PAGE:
Journal of General Internal Medicine

, Volume 22, Issue 9, pp 1254–1259

Adherence to Warfarin Assessed by Electronic Pill Caps, Clinician Assessment, and Patient Reports: Results from the IN-RANGE Study

Authors

  • Catherine S. Parker
    • Center for Clinical Epidemiology and BiostatisticsUniversity of Pennsylvania School of Medicine
  • Zhen Chen
    • Center for Clinical Epidemiology and BiostatisticsUniversity of Pennsylvania School of Medicine
  • Maureen Price
    • Center for Clinical Epidemiology and BiostatisticsUniversity of Pennsylvania School of Medicine
  • Robert Gross
    • Center for Clinical Epidemiology and BiostatisticsUniversity of Pennsylvania School of Medicine
    • Division of Infectious DiseasesUniversity of Pennsylvania School of Medicine
  • Joshua P. Metlay
    • Center for Clinical Epidemiology and BiostatisticsUniversity of Pennsylvania School of Medicine
    • Department of Medicinethe Veterans Affairs Medical Center
  • Jason D. Christie
    • Center for Clinical Epidemiology and BiostatisticsUniversity of Pennsylvania School of Medicine
  • Colleen M. Brensinger
    • Center for Clinical Epidemiology and BiostatisticsUniversity of Pennsylvania School of Medicine
  • Craig W. Newcomb
    • Center for Clinical Epidemiology and BiostatisticsUniversity of Pennsylvania School of Medicine
  • Frederick F. Samaha
    • Cardiovascular Divisionthe Veterans Affairs Medical Center and the Hospital of the University of Pennsylvania
    • Center for Clinical Epidemiology and BiostatisticsUniversity of Pennsylvania School of Medicine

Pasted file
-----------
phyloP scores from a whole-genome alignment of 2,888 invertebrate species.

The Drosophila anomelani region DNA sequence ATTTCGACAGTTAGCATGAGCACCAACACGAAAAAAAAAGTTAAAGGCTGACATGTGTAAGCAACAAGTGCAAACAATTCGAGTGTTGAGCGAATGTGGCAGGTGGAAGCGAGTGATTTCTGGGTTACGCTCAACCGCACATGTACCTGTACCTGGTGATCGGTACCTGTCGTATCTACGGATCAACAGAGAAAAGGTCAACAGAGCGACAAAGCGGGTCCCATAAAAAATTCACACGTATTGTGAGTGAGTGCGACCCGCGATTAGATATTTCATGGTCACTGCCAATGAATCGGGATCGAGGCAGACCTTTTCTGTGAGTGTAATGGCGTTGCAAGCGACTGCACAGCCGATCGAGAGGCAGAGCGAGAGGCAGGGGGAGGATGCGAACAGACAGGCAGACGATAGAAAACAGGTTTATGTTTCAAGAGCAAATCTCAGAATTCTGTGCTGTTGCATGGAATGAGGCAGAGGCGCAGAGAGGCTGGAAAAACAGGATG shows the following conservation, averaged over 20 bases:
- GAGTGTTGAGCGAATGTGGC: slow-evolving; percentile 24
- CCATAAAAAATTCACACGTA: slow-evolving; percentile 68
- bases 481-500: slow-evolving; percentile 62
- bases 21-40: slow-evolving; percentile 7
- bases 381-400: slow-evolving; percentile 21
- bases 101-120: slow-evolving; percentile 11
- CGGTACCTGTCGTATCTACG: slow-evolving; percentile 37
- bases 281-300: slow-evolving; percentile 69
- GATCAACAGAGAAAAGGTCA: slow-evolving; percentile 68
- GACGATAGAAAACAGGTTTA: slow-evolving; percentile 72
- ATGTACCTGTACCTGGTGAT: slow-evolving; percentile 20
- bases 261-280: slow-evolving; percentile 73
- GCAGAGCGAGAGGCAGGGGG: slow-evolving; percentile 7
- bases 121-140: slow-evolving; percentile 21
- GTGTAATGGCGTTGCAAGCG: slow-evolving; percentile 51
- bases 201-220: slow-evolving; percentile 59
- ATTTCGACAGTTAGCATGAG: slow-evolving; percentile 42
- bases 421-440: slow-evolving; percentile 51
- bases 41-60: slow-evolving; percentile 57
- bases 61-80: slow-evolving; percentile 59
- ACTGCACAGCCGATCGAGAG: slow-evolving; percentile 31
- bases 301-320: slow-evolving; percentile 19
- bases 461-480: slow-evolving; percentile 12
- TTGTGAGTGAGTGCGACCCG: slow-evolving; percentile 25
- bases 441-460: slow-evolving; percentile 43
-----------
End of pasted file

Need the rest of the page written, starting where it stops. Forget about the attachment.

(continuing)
Original Article

DOI: 10.1007/s11606-007-0233-1

Cite this article as:
Parker, C.S., Chen, Z., Price, M. et al. J GEN INTERN MED (2007) 22: 1254. doi:10.1007/s11606-007-0233-1

Abstract

Background

Patient adherence to warfarin may influence anticoagulation control; yet, adherence among warfarin users has not been rigorously studied.

Objective

Our goal was to quantify warfarin adherence over time and to compare electronic medication event monitoring systems (MEMS) cap measurements with both self-report and clinician assessment of patient adherence.

Design

We performed a prospective cohort study of warfarin users at 3 Pennsylvania-based anticoagulation clinics and assessed pill-taking behaviors using MEMS caps, patient reports, and clinician assessments.

Results

Among 145 participants, the mean percent of days of nonadherence by MEMS was 21.8% (standard deviation±21.1%). Participants were about 6 times more likely to take too few pills than to take extra pills (18.8 vs. 3.3%). Adherence changed over time, initially worsening over the first 6 months of monitoring, which was followed by improvement beyond 6 months. Although clinicians were statistically better than chance at correctly labeling a participant’s adherence (odds ratio = 2.05, p = 0.015), their estimates often did not correlate with MEMS-cap data; clinicians judged participants to be “adherent” at 82.8% of visits that were categorized as moderately nonadherent using MEMS-cap data (≥20% nonadherence days). Similarly, at visits when participants were moderately nonadherent by MEMS, they self-reported perfect adherence 77.9% of the time.

Conclusions

These results suggest that patients may benefit from adherence counseling even when they claim to be taking their warfarin or the clinician feels they are doing so, particularly several months into their course of therapy.

KEY WORDS

patient adherencewarfarinmedication event monitoring system

Copyright information

© Society of General Internal Medicine 2007